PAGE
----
Recently, media reports that the government is likely to reduce the upper age limit for general category candidates who shall be eligible to appear for UPSC examinations flooded social media. These reports suggested that the upper age limit, from 32 years, shall be dropped to 27 years. This news spread like wild fire across student and youth circles and opposition parties and critics of the government helped morph the “likeliness” into absolute probability causing not only panic among civil service aspirants but also a sense of alienation and discontent among the unreserved classes. Although these speculations have been dismissed by the government, the damage may have already been done, as is generally the case with sensational fake news stories that tend to do the rounds more often than stories that debunk them.
MoS PMO Dr. Jitendra Singh to ANI: There is no move by Government to alter the age criteria of eligibility to appear in civil service examinations. Reports and speculations should be put to rest. (file pic) pic.twitter.com/81ye4L6DUv
— ANI (@ANI) December 25, 2018
Earlier, a similar kind of speculation did the rounds in 2017, when the Baswan Committee submitted a report, suggesting that the age limit in UPSC be reduced. However, in August 2018, Union Minister Dr. Jitendra Singh in Rajya Sabha clarified that the upper age limit for Civil Services Examination (CSE) is 32 years and is relaxable for reserved categories.
This year, a Niti Aayog report, ‘Strategy for New India @75’, suggested that the reduction be made in a phased manner and not as a direct overhaul. The comprehensive report on UPSC examination contained several other measures to be considered by the government but the suggestions on the report are not binding on the government. They are just, suggestions. There is no such move made by the government.
However, as said earlier, the damage was done. Opposition parties tapped the discontent of the youth with these reports regarding the UPSC age limit, and flooded social media timelines. Brahmins, who belong to the general category, perceived this as an assault on their aspirations and as a discriminatory move against them by the government. Other unreserved classes shared a similar emotion.
This appeared as a targeted campaign, given that civil service aspirants spend months and years to prepare to compete for coveted posts in Indian bureaucracy. The CSE is perceived to be one of the most difficult examinations in India and out of lakhs who appear every year in the Preliminary Examination, only a few thousand are selected for the Mains examination and ultimately, after the interview round, less than a thousand individuals are selected. One noted trait is that Civil service aspirants are well connected to the internet and their internet activities usually revolve around the examination and the required preparation. For a Big Data dependent company like Cambridge Analytica, such individuals could easily be accessible to be supplied with reports and rumours, creating a fear among the youth that the government is unfriendly, and among the unreserved middle class that the government is grossly discriminatory.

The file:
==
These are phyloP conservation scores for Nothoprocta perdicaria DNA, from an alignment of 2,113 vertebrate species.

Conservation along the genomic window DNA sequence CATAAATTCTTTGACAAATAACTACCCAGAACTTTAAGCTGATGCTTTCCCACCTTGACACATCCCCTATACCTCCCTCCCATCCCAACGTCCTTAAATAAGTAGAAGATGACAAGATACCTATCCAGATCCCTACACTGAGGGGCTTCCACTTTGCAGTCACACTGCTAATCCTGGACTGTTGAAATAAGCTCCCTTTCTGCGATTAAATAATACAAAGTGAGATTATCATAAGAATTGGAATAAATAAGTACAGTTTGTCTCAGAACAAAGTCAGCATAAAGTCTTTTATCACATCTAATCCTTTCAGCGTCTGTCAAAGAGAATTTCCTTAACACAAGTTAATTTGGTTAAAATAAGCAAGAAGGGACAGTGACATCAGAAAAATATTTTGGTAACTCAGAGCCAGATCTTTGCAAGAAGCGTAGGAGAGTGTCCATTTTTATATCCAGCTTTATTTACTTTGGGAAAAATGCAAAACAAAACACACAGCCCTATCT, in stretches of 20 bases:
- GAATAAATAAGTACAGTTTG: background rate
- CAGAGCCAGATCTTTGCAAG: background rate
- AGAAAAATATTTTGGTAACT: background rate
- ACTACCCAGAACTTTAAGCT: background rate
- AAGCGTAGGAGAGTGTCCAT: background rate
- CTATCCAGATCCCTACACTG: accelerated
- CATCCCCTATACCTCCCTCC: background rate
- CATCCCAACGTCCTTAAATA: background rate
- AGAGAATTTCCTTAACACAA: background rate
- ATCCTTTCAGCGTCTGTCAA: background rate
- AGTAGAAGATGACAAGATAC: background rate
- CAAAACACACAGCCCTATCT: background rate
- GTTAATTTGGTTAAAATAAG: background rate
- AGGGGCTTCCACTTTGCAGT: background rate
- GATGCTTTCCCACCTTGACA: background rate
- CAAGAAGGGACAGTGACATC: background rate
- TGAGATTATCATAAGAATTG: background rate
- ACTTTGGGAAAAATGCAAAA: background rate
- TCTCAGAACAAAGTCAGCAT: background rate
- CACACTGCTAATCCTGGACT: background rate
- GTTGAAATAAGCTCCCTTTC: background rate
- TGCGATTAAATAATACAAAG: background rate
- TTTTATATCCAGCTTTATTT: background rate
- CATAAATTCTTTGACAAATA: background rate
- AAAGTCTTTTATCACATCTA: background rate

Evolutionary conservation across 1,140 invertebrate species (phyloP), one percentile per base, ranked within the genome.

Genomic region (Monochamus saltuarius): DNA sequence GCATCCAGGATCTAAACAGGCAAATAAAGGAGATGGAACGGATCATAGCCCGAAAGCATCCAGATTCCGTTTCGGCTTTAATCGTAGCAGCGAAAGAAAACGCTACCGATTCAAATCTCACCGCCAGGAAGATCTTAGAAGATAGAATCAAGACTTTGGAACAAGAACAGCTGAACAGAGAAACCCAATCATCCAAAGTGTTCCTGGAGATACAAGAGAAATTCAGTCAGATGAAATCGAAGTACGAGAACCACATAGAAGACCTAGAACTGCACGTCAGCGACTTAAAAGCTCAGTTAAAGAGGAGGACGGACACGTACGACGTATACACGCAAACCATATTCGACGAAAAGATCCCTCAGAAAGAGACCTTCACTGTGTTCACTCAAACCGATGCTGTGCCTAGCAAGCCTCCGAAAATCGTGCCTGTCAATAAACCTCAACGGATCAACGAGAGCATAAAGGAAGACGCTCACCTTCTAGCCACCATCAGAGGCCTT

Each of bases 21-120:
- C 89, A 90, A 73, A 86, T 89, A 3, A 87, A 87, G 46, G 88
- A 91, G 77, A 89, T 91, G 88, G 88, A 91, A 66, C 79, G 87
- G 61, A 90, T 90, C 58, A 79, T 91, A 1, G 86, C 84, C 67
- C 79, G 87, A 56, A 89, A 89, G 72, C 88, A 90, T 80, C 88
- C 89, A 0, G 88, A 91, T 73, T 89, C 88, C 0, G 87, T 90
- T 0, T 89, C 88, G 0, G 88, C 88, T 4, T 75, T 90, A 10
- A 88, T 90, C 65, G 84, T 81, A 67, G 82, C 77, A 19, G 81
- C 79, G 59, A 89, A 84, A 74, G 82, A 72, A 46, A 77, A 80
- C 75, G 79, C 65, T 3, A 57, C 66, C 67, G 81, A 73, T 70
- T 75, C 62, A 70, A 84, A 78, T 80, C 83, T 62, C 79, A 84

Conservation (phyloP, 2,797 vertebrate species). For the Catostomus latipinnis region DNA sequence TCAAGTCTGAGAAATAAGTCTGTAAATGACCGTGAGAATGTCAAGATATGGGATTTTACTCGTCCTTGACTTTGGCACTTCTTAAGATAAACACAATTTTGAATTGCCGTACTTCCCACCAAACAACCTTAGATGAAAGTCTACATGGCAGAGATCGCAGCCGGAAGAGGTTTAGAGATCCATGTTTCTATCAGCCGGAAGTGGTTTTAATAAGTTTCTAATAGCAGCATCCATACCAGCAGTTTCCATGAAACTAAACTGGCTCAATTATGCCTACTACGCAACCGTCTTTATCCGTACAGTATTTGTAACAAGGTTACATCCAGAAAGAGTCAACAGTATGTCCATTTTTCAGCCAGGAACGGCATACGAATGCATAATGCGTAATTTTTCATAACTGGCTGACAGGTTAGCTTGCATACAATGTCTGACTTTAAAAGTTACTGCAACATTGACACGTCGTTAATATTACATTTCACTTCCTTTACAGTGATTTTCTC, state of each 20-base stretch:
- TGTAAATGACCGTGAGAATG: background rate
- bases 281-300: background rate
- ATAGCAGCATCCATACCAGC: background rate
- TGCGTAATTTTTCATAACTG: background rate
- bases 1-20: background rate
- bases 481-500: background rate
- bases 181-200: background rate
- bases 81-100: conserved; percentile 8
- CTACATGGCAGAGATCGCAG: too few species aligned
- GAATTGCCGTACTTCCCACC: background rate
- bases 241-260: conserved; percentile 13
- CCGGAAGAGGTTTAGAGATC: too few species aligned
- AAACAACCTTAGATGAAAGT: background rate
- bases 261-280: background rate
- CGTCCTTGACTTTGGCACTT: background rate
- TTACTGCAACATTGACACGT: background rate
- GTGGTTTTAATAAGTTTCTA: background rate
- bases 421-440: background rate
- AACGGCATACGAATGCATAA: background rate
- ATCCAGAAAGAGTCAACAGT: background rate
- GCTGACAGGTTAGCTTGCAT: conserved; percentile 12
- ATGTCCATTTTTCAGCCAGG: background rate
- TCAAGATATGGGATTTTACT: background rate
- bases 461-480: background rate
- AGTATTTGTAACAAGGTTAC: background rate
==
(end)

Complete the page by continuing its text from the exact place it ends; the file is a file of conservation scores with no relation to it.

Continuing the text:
Cambridge Analytica drives on psychoanalysis of internet users through the traces left from their internet activities, that is, what they search, what they like, where they live and quite possibly, who they are. Its role was exposed by a whistleblower within the company, who flagged the activities of his company, citing a possible breach of privacy of users and unethical election campaigning. From the Republican Election Campaign in 2016 to the Brexit referendum and to India’s Congress Party, the company has left footprints all across the world. How it works is that a piece of news or speculation is targeted towards a certain group of people who might emotionally respond against or resonate with the media, be it online reports or videos. The Congress Party’s involvement was exposed by the whistleblower and after further investigation the chairman’s office was found boasting a framed picture of the INC symbol indicating that the Congress is indeed their client. Rahul Gandhi is also known to have met with CA CEO Alexander Nix to discuss a psychoanalysis driven election strategy. Congress has denied these connections.
This sort of well-organized and targeted disinformation campaign was first witnessed in the protests against the center’s stand on the Supreme Court verdict on SC/ST Act. The narrative was, some would argue rather successfully, manipulated in a way so as to show that BJP was working against the interests of the Savarna groups while this was definitely not the case. The footprints of a big data giant like Cambridge Analytica were all over this sustained and well manufactured outrage which held little substance.
We have seen how irresponsibly a benign development (like the news on UPSC) can swirl into a morphed, grimmer version of the same, wielding the capacity to stir a group and instigate a sense of isolation and resentment directed against the government or a political party. This latest wave on social media is a grim reminder of the dark sides of the new media age.